Article 14 of the Universal Declaration of Human Rights recognizes the right of every person to seek asylum from persecution in other countries. Accordingly, the United Nations adopted the Convention relating to the Status of Refugees in 1951. The Convention, in its first article, sets the definition of the term refugee. It also establishes a criteria that decision makers should follow in order to determine if someone is a refugee. Since the implementation of the Convention, writers and practitioners have regularly been using an approach that maintains a dichotomy between economic migrants and political refugees. This dichotomy is regularly used by decision makers to reject entire classes of applicants on the basis that their claims reflect economic migrant status rather than refugee status. The current situation of global destitution has pushed many people from poor countries to flee to more developed countries where they apply for asylum in order to find protection. These applicants have started to make claims that have begun to challenge the boundaries of the Refugee Convention and question the validity of the traditional dichotomy between economic migrants and political refugees. This paper identifies the conceptual and analytical challenges presented by claims based on economic and social deprivation. It assesses how to overcome these challenges by using a creative interpretation of the Refugee Convention based on recent developments in international human rights law. The central argument of this paper is that in spite of, the traditional dichotomy made between economic migrants and political refugees by legal scholars, the Refugee Convention is capable of accommodating many more claims based on social or economic deprivation. To prove this argument, the paper analyzes each element of the refugee definition and shows how socio-economic-based claims can fulfill the requirements of a refugee claim.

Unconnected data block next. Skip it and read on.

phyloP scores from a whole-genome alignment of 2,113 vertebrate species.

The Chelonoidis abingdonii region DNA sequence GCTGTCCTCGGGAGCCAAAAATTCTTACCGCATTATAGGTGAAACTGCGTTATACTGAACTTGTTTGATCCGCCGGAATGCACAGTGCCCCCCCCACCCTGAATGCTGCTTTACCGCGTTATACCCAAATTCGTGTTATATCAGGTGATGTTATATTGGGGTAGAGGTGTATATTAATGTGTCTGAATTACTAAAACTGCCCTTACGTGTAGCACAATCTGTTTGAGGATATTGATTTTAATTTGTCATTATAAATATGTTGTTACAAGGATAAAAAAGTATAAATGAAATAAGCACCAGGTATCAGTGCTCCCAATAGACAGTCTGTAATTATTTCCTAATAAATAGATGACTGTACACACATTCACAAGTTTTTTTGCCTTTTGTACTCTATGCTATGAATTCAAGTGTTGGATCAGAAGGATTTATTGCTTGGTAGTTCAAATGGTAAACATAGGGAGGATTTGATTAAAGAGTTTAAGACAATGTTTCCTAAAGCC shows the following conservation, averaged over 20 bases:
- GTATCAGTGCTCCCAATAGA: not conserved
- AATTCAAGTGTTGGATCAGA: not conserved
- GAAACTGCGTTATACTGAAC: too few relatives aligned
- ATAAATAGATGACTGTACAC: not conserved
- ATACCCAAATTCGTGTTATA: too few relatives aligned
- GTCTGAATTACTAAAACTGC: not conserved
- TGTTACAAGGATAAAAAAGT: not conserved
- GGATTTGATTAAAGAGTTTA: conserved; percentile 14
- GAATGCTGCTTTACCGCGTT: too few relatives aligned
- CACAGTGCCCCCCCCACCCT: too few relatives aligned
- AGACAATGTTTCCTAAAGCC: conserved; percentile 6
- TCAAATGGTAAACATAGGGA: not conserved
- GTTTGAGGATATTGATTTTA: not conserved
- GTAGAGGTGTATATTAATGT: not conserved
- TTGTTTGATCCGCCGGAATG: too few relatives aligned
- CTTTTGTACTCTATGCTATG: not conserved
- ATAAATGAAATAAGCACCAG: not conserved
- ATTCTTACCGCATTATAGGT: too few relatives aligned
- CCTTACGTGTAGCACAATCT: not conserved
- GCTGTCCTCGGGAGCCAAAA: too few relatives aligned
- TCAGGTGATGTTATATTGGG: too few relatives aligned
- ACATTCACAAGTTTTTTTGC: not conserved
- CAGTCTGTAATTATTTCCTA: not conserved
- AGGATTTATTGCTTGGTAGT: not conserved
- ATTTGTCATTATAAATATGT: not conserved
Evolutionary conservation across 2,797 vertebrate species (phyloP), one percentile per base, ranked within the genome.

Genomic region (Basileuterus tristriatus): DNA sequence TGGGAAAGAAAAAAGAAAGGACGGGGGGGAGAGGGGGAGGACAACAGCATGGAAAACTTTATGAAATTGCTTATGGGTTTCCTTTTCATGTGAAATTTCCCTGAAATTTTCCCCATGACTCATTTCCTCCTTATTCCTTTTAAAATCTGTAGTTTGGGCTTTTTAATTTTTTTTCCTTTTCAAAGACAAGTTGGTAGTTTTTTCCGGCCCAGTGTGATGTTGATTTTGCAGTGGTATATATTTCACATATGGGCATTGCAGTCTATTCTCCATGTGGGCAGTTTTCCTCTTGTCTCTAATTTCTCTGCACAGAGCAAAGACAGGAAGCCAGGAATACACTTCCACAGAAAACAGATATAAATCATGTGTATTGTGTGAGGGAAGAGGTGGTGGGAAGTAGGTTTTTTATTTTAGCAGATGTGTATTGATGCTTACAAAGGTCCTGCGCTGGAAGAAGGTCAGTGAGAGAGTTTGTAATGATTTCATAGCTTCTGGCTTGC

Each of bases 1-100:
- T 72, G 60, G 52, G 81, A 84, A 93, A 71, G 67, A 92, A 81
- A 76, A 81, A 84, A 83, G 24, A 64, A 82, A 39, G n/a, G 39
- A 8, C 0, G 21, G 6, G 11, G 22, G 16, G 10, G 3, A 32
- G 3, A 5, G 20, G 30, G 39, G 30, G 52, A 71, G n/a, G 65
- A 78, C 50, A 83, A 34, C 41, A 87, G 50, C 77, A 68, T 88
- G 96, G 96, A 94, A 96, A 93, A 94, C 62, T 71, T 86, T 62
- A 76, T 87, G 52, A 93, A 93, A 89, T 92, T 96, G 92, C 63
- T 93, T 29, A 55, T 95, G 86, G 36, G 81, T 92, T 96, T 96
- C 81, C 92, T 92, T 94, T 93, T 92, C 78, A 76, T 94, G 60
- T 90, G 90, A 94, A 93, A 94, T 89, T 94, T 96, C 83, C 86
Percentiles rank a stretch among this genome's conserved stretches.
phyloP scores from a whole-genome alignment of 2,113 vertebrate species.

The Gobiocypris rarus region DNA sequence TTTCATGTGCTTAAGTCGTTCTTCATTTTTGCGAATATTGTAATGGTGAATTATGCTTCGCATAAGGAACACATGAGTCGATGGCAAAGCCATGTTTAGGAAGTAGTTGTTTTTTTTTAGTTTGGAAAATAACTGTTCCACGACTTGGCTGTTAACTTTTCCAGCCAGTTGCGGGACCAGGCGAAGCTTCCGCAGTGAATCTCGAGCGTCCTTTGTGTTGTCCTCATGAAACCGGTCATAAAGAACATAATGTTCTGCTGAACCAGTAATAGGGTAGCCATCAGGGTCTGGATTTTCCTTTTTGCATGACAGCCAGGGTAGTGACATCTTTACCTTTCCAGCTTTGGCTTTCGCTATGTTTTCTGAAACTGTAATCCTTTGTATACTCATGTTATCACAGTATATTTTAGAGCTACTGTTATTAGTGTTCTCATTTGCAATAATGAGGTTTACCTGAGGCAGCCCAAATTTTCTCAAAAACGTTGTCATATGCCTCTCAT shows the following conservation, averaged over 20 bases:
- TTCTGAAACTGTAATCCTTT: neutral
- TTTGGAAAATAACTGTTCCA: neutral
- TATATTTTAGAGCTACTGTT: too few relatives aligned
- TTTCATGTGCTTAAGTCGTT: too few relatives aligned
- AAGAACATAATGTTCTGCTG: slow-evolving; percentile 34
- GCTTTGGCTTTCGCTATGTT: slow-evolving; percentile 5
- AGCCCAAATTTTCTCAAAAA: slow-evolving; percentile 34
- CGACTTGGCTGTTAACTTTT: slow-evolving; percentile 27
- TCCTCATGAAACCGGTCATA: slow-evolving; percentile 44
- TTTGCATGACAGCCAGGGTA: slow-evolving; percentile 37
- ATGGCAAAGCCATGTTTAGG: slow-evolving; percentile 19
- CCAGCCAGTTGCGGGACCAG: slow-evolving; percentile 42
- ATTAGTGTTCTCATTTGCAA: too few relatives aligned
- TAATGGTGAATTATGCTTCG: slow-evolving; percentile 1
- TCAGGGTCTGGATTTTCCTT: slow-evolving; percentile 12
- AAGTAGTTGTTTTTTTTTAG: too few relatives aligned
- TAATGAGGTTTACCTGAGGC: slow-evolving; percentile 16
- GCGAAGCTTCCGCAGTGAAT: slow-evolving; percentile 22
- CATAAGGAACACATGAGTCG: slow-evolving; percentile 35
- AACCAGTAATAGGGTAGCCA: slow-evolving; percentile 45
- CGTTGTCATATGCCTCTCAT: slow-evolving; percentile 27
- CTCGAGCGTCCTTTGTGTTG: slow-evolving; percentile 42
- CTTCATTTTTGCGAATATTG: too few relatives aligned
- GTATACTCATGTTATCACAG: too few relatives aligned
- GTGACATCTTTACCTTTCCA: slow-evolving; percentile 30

SOURCE: Ramy Moustafa. “Recognizing grave socio-economic rights abuses as valid refugee claims under international refugee law.” The American University in Cairo School of Global Affairs and Public Policy, May 2019.
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